At J. Roaman, a home furnishings store in East Hampton, N.Y., a painted white iron bed wears a giant charm bracelet over its left head post. The bracelet isn't there because the bed wants for visual interest; it's already enveloped in a brightly colored quilt by Lisa Corti, a Milanese designer, and topped with four pillows, five throw pillows and a bolster. The reason for the jewelry, according to Judi Roaman, a former fashion retailer who opened the store in May, is that furniture, like any carefully curated outfit, should express its owner's personality. "Accessories make the bed into who you want her to be," she explained.
The idea that furniture should wear jewelry may strike some people as, well, nuts. But the notion behind it -- that the kind of personal style associated with fashion can and should be expressed through home accessorizing, in ways that go far beyond throw pillows -- has become a guiding principle of the furnishings industry.
Decades after that industry began routinely drawing inspiration from fashion, the boundaries between the two worlds are starting to erode, as their philosophies, vocabularies and materials become increasingly hard to tell apart. Fashion and home design are "collapsing into each other," said the New York furniture and interior designer Celerie Kemble, who has described her curvy new side tables as having "the insouciant kick of a flared hemline."
This coalescence was on view throughout the fall High Point Market, the huge furniture trade show in North Carolina. Henredon, a company known more for classic styling than for marketing gimmicks, introduced Debonaire, a $5,775 striated beige couch with a matching silk shawl -- to be worn by the sofa -- for $390. At Julian Chichester, new coffee tables ($2,995) and living room chairs ($4,995) were wrapped in chocolate-brown faux shagreen, a material more commonly seen on clutch purses. Visual Comfort & Co., a designer lighting manufacturer, showcased lamps by Thomas O'Brien and Barbara Barry that featured beveled crystal, dainty pearls and white gold accents that could have come straight from Tiffany.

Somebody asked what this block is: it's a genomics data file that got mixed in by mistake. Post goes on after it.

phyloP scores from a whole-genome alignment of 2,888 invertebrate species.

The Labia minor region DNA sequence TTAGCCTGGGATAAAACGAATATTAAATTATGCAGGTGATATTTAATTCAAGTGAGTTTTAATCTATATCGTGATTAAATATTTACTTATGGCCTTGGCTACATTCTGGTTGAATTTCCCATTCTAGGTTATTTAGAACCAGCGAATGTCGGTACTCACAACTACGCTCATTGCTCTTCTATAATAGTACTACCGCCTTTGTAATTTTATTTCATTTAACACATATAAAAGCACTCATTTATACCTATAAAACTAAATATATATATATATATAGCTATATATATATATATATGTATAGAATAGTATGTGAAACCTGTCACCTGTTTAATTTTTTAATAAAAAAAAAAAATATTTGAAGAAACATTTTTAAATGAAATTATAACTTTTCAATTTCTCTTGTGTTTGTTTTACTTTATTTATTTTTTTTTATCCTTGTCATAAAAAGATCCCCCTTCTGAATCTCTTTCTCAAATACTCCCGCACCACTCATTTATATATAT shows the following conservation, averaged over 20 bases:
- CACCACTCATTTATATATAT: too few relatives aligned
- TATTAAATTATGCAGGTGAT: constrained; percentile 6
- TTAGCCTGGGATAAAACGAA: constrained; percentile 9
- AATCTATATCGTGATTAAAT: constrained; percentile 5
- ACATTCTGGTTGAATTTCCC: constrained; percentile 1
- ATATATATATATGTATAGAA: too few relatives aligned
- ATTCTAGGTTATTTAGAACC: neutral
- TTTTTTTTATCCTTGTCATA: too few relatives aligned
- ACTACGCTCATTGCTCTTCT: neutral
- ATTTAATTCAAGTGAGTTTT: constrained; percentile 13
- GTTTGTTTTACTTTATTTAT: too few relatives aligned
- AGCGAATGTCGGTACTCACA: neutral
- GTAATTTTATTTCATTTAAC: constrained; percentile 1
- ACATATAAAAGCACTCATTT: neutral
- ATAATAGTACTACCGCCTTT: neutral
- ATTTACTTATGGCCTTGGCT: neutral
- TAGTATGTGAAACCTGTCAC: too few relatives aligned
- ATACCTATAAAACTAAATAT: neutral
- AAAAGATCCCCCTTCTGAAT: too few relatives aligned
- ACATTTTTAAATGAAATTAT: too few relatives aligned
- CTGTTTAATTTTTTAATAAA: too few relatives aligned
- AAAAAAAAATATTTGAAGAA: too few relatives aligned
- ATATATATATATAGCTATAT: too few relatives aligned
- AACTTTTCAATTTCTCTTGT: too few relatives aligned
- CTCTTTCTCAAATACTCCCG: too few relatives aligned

In showroom after showroom, consoles and sideboards in basic black or glossy white were adorned with gleaming objects that looked like earrings and pendants pumped up to match the scale of a room. Such accessories "make the room look warm and accessible," said Mitchell Gold, whose company, Mitchell Gold + Bob Williams, known for its understated upholstered furniture, introduced mirrored glass vases, crystal spheres and sculptural objects in polished nickel.
"When Bob and I are designing furniture, we think , what does Audrey Hepburn look like? How did Jackie Kennedy dress?" Gold said. "The perfect black dress worn with nothing else looks pretty blah. But then just put white pearls on, you look elegant."
Stamp of personality
To be sure, furniture designers often have looked to fashion for inspiration. At various points, the animal prints, distressed leathers and deep ruffles that sashayed down runways have appeared, a year or two later, on upholstery, carpeting and other furnishings.
And ever since Bloomingdale's flagship store sold $35,000 worth of Ralph Lauren home furnishings the first day they went on sale in 1983, manufacturers have recognized the potential of names like Giorgio Armani and Donna Karan to imbue armoires and bedding with cachet.
But the industry's current focus on accessorizing as a form of self-expression represents a marked change from most of the last 50 years, when Americans typically strived for a living room of uniform style that looked as if it had been done by a professional. "Home design used to be so much about these old-fashioned rules," Kemble said. "It was about showcasing the accumulation of things that met a certain level of finish. There was an achievement in having that living room that nobody lives in -- that you actually had gotten everything up to snuff."
Things have changed. "People want every aspect of their lives to say something about themselves," said Deborah Needleman, the editor in chief of Domino, the 3-year-old Conde Nast shelter magazine that became an instant hit with its treatment of style as a matter of personal choice. Decorating that feels personally driven, she said, "shows you have confidence and a sense of independence." It also shows creativity, much as individualistic fashion choices do, Needleman continued. "I think most people between the ages of 25 and 45 would feel like a jerk if they bought a suite of furniture."